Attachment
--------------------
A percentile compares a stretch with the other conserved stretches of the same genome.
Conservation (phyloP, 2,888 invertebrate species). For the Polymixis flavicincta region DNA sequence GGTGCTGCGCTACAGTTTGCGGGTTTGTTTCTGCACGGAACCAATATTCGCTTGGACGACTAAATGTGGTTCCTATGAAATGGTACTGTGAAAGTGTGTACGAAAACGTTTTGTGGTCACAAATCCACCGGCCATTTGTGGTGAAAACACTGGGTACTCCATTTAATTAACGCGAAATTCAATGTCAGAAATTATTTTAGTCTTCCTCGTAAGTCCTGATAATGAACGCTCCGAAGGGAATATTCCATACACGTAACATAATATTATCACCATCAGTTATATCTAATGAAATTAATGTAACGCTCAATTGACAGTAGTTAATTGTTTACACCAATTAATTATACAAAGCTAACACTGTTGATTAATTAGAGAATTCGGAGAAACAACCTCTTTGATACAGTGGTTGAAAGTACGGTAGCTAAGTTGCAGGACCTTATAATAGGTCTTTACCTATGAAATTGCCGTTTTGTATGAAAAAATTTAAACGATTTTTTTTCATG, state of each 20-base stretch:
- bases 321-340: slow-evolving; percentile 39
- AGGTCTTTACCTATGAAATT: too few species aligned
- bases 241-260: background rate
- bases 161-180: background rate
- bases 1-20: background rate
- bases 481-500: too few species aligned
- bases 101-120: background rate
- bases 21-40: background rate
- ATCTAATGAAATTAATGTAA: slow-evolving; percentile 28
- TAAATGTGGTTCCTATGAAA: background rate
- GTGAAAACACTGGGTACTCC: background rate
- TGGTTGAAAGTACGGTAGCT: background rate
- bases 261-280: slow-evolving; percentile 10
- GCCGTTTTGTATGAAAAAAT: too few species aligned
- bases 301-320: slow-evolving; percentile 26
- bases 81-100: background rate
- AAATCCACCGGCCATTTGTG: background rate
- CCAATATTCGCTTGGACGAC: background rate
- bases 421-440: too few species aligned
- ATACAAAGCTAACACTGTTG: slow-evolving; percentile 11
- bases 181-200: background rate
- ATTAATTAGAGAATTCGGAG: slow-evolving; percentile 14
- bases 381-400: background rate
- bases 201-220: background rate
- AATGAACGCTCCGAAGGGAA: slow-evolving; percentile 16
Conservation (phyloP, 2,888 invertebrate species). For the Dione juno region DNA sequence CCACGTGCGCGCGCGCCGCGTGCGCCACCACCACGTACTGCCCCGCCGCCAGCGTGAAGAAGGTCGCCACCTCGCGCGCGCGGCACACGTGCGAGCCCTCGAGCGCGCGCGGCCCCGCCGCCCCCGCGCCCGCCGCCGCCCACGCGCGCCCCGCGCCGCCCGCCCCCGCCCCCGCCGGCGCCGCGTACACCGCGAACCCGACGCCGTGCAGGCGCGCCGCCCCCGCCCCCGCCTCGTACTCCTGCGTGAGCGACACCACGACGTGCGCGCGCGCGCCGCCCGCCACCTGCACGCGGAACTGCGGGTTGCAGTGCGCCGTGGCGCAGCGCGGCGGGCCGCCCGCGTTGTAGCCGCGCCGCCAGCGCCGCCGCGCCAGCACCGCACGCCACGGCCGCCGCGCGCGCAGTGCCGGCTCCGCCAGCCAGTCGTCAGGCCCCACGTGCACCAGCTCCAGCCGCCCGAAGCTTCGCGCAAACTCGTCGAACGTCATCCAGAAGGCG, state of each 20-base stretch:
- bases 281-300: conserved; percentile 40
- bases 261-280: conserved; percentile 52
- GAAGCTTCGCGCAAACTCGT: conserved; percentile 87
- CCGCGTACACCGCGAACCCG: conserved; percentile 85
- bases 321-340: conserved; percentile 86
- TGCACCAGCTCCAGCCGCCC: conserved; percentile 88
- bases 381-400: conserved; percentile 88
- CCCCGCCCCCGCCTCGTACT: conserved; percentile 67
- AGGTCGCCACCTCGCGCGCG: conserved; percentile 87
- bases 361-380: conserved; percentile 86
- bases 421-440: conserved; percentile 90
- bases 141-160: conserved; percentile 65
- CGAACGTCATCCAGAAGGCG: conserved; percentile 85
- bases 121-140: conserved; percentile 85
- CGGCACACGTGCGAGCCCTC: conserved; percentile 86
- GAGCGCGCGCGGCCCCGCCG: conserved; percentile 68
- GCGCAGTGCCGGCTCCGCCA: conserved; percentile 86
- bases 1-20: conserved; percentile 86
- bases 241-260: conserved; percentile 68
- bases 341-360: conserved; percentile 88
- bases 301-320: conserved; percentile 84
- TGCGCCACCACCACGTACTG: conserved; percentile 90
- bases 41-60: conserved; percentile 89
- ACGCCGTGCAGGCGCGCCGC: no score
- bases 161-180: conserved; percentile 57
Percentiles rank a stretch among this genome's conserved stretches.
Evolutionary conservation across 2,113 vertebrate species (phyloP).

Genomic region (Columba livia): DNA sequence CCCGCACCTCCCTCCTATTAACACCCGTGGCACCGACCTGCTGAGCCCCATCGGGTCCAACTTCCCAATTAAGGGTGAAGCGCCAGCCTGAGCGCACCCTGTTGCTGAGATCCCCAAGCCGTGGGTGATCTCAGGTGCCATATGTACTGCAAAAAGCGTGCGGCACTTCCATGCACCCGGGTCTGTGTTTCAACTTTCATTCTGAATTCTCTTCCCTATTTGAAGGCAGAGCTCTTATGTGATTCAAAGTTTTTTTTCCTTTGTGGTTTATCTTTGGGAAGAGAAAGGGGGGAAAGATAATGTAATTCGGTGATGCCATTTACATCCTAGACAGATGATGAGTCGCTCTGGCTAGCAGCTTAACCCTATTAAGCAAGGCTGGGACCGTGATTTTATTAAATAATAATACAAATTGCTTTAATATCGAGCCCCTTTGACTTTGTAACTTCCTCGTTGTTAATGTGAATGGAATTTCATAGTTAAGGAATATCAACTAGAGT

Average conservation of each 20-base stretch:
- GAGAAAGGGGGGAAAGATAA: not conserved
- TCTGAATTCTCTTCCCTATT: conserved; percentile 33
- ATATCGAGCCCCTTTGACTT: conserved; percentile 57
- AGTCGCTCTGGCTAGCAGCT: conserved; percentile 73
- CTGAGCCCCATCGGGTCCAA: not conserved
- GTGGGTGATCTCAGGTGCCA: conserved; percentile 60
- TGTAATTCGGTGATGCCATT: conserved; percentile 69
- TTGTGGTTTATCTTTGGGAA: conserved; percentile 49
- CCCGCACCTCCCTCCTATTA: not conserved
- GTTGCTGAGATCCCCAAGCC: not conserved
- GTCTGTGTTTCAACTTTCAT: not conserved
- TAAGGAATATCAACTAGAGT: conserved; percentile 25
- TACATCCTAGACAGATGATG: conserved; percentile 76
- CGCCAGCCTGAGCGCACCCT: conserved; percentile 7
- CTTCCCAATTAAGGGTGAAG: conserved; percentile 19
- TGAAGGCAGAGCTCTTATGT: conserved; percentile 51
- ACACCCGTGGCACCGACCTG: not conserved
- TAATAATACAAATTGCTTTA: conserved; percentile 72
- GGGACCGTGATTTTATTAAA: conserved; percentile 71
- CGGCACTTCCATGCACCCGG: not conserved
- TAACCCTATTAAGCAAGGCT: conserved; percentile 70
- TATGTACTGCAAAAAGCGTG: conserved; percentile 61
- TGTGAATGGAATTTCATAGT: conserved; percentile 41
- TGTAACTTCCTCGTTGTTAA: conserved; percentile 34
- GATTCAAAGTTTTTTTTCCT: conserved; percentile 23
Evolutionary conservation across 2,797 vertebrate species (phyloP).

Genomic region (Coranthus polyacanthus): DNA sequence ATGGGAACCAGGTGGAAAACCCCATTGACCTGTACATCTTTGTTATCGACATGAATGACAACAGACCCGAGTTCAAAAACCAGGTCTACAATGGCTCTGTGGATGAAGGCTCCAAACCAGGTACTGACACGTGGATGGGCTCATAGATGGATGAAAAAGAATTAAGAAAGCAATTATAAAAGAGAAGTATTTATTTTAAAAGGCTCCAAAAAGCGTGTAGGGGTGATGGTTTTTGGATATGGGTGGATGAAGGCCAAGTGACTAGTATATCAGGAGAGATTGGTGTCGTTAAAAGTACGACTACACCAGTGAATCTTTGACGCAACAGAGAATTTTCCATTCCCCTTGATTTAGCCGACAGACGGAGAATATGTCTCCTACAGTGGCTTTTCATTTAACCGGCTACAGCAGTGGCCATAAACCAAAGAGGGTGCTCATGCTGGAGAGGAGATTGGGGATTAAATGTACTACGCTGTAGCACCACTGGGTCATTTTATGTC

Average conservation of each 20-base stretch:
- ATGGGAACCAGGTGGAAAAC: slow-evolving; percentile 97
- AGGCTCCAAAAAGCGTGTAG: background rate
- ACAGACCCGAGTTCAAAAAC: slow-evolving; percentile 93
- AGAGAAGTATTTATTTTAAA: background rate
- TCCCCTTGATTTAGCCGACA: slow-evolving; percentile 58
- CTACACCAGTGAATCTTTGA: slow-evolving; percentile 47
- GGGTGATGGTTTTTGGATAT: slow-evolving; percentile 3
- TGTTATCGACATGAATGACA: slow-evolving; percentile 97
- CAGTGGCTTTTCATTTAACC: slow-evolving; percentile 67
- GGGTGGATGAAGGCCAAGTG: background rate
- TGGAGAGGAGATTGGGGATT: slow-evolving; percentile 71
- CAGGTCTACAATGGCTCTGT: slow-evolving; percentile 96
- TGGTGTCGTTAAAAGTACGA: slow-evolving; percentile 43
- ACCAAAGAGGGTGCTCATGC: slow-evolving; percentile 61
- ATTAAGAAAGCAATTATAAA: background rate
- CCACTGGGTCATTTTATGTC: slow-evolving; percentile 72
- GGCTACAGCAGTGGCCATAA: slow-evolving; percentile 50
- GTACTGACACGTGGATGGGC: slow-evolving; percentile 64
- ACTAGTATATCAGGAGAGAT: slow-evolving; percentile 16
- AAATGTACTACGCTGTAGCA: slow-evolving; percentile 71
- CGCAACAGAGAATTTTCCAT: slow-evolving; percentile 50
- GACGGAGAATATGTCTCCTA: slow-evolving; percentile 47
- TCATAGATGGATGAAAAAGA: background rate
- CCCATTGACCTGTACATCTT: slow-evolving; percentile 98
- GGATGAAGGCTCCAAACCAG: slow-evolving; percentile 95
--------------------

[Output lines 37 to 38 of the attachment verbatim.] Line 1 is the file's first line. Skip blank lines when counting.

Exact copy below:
- AGGTCGCCACCTCGCGCGCG: conserved; percentile 87
- bases 361-380: conserved; percentile 86